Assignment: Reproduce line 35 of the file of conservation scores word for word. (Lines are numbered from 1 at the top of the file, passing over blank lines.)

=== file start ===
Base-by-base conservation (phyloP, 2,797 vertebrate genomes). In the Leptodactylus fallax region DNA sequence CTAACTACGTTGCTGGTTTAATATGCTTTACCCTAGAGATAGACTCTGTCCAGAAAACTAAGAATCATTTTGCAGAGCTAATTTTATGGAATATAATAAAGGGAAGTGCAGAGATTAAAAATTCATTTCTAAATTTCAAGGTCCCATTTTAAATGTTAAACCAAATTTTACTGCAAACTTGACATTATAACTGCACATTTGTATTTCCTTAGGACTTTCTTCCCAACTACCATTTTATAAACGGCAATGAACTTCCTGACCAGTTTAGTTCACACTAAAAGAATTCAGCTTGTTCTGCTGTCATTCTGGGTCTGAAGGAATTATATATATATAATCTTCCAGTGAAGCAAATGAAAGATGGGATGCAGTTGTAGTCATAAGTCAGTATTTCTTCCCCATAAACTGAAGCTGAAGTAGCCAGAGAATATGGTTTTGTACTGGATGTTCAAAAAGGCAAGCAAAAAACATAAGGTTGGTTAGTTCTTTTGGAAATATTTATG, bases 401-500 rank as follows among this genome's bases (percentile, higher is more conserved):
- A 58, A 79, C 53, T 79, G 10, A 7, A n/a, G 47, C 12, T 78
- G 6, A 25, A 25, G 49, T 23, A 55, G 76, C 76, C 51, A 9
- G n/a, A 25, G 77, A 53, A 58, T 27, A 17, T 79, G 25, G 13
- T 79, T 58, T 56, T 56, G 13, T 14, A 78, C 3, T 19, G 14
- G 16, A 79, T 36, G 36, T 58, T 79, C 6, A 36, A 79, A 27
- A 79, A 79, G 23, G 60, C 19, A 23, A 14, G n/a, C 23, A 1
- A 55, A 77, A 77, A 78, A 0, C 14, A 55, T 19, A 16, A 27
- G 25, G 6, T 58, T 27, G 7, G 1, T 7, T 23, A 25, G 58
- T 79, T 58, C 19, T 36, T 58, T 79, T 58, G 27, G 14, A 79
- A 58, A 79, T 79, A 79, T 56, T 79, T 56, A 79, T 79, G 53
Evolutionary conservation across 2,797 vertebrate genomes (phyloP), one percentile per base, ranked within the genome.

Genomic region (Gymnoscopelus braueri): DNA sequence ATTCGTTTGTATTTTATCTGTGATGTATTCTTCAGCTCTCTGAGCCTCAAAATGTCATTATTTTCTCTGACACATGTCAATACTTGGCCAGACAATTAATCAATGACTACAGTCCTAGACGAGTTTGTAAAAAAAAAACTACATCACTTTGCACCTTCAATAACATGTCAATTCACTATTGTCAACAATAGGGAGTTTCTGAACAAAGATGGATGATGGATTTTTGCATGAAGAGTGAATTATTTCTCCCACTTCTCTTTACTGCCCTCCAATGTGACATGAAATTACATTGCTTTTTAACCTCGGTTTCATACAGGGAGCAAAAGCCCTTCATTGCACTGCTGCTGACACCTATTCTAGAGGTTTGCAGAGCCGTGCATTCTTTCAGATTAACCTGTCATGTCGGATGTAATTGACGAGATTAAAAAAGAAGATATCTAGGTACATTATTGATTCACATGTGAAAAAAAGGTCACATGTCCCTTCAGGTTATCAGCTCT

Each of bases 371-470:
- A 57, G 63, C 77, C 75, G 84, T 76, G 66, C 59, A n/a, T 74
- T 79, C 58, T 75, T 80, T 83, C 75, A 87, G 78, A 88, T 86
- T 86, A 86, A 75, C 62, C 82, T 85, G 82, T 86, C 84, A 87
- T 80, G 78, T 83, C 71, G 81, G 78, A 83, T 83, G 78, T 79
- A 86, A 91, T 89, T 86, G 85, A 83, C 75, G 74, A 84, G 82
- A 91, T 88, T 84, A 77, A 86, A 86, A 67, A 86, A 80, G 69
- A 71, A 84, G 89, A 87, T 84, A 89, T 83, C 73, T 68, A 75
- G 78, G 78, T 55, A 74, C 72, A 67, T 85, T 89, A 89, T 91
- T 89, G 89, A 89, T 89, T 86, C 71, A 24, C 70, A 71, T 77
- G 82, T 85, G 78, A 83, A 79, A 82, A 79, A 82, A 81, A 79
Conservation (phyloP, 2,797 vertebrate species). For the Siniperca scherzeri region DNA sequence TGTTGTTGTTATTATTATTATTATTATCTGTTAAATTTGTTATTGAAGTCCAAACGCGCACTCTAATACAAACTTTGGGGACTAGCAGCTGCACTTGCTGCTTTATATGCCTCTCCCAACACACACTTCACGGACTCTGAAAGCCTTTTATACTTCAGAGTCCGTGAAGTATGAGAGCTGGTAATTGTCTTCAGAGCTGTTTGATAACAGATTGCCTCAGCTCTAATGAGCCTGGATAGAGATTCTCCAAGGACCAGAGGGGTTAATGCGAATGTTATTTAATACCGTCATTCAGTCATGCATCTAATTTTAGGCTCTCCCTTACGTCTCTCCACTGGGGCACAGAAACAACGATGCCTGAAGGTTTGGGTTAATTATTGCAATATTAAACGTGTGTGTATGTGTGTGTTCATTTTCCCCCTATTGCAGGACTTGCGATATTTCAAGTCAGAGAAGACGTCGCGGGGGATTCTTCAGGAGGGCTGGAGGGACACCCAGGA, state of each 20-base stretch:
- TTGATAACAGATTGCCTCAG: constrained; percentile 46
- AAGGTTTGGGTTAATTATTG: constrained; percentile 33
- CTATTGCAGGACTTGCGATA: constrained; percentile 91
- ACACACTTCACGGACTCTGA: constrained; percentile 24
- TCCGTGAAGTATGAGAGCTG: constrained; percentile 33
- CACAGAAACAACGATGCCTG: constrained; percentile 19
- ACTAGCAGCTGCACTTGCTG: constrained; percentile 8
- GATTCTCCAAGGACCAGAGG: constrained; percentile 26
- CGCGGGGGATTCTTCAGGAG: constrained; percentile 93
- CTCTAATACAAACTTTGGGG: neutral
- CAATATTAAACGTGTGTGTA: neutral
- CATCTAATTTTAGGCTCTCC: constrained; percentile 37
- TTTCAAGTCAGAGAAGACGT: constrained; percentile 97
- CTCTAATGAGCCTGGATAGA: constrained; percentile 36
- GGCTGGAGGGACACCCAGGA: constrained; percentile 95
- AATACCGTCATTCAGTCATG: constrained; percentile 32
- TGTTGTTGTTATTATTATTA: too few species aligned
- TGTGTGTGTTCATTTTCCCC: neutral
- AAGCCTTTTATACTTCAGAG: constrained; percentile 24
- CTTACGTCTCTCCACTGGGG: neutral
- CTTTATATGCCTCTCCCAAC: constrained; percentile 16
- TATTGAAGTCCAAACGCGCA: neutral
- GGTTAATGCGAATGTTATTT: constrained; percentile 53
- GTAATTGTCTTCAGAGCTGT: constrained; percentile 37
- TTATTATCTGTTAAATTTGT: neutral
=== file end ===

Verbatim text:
- CTCTAATACAAACTTTGGGG: neutral